File format matrix

Placemark supports many different geospatial formats. Those formats, in turn, support different features. Geospatial formats vary quite a lot in the features they support. Something like folders might be supported by only one or two formats and not any others. This chart is here to help you understand at a glance what format might be appropriate for your needs.

GeoJSON KML GeoJSONL Polyline CSV Excel TCX GPX FlatGeobuf WKT Shapefile TopoJSON EXIF GeoTIFF
Text Properties
JSON Properties
Folders 1
Styles 2
Encoding Text Text Text Text Text Text Text Text Binary Text Binary Text Binary Binary


  1. TopoJSON supports a very limited idea of a "folder": a feature or group of features can have a shared name which identifies them. For example, a dataset of country, state, and county borders can group the state borders under the name "state" and so on. This is, however, limited: there's no nesting and no additional attributes beyond the name.
  2. There's an additional specification that builds on GeoJSON to add styles: simplestyle-spec. Placemark can export simplestyle-spec encoded styles in GeoJSON, but the GeoJSON format itself doesn't specify how styles can be expressed in GeoJSON. So that one is a mixed answer: you can store styles in GeoJSON, but it's not guaranteed that every place you put that GeoJSON, it'll be styled.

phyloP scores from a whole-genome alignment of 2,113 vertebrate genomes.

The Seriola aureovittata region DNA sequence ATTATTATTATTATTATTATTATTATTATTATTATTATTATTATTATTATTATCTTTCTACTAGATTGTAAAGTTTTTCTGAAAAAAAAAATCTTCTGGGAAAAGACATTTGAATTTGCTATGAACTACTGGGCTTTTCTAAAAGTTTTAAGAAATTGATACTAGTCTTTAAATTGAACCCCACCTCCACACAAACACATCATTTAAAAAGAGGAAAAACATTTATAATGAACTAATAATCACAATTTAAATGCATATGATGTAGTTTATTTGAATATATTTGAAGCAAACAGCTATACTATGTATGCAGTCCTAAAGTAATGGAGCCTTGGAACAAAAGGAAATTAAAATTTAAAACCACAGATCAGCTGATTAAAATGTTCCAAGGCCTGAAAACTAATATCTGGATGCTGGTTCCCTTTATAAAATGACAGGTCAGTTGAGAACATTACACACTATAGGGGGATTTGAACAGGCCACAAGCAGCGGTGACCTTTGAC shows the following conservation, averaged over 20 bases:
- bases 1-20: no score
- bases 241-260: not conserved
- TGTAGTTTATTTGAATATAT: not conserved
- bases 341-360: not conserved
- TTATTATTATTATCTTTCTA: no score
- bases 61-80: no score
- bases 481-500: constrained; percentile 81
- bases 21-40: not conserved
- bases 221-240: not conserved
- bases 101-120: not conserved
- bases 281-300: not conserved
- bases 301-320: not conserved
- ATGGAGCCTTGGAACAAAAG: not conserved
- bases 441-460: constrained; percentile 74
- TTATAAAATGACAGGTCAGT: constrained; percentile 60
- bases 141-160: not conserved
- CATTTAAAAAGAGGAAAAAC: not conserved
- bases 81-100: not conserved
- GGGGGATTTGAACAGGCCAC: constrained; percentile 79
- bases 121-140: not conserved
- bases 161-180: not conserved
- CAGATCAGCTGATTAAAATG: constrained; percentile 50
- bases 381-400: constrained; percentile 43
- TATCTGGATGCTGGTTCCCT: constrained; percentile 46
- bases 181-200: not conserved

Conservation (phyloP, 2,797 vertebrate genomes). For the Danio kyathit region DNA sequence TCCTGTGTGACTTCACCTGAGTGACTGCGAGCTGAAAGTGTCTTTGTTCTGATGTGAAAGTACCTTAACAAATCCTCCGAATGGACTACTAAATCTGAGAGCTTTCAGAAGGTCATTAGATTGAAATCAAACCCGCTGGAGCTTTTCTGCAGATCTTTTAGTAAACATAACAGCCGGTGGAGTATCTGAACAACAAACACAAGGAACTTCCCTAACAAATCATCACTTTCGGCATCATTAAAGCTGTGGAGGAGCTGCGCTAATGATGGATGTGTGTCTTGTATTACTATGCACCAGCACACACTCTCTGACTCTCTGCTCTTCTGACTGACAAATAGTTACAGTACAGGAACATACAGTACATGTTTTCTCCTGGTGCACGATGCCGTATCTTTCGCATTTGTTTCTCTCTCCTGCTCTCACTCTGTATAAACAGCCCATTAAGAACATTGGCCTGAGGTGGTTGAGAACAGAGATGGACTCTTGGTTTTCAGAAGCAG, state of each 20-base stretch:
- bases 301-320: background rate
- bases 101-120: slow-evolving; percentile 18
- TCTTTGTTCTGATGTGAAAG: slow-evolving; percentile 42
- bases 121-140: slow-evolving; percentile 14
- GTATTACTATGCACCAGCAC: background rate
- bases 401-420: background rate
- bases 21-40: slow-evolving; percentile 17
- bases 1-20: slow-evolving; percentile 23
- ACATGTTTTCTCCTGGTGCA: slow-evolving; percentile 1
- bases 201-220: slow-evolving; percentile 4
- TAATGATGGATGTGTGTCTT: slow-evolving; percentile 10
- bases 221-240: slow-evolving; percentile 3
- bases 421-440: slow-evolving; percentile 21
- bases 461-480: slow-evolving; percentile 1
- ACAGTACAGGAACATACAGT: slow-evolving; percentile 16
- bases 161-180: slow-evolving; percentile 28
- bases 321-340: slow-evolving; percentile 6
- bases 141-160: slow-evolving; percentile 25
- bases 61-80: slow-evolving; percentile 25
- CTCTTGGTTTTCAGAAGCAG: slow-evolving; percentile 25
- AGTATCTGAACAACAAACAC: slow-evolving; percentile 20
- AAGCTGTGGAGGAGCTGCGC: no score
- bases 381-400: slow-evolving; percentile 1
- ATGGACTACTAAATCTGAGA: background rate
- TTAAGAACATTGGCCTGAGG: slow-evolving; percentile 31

A great default file format is GeoJSON. It's natively supported by map viewers like Mapbox GL, Leaflet, and even the Google Maps API. You can also analyze GeoJSON using desktop tools like QGIS and libraries like Turf.js.

You'll probably encounter a range of file formats, though - KML if you're using Google Earth, GPX and TCX if you're loading data from your GPS tracker, Shapefiles if you're working with legacy GIS systems, WKT if you're interacting often with databases like PostGIS. Placemark happily supports a wide range of geospatial formats, as do many other mapping tools.

Even though they're limited in the kinds of geometries they can reliably represent, CSV and Excel (XLS) tend to be very useful for collaborating with large groups with varied technical experience, because you can edit these formats in spreadsheet tools like Google Docs and Excel.